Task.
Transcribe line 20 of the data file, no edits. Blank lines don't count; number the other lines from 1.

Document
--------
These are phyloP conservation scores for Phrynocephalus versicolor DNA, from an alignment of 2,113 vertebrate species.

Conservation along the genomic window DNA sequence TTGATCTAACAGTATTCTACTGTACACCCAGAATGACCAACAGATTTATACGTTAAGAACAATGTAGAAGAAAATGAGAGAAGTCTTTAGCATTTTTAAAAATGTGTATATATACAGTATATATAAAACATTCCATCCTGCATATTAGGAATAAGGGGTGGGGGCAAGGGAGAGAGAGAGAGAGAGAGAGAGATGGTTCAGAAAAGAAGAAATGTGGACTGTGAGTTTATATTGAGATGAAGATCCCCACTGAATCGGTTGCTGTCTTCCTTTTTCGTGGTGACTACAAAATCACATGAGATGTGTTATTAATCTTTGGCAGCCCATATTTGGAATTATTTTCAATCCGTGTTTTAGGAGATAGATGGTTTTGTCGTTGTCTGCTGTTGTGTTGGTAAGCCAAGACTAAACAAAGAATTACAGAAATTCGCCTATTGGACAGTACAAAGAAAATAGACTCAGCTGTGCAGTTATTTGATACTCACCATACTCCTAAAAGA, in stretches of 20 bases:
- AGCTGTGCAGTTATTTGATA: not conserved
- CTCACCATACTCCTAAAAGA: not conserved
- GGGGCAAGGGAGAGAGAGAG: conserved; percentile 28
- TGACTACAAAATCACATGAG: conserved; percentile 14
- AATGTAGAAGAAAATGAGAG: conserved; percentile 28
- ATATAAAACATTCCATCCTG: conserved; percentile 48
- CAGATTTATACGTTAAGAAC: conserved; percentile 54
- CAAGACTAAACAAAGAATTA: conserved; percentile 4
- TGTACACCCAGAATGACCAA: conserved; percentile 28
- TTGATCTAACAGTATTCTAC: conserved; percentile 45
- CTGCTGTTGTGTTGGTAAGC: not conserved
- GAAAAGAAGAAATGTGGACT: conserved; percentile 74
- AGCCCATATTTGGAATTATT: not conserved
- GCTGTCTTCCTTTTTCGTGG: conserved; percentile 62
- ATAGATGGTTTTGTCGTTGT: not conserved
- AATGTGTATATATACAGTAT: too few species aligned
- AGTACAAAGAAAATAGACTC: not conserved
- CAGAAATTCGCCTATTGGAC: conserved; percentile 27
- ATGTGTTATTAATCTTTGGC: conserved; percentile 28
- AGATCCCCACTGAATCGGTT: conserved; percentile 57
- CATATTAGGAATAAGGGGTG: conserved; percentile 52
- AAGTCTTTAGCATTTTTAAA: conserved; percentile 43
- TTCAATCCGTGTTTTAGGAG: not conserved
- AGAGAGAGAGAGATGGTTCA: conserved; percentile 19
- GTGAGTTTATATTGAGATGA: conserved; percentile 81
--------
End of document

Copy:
- CAGAAATTCGCCTATTGGAC: conserved; percentile 27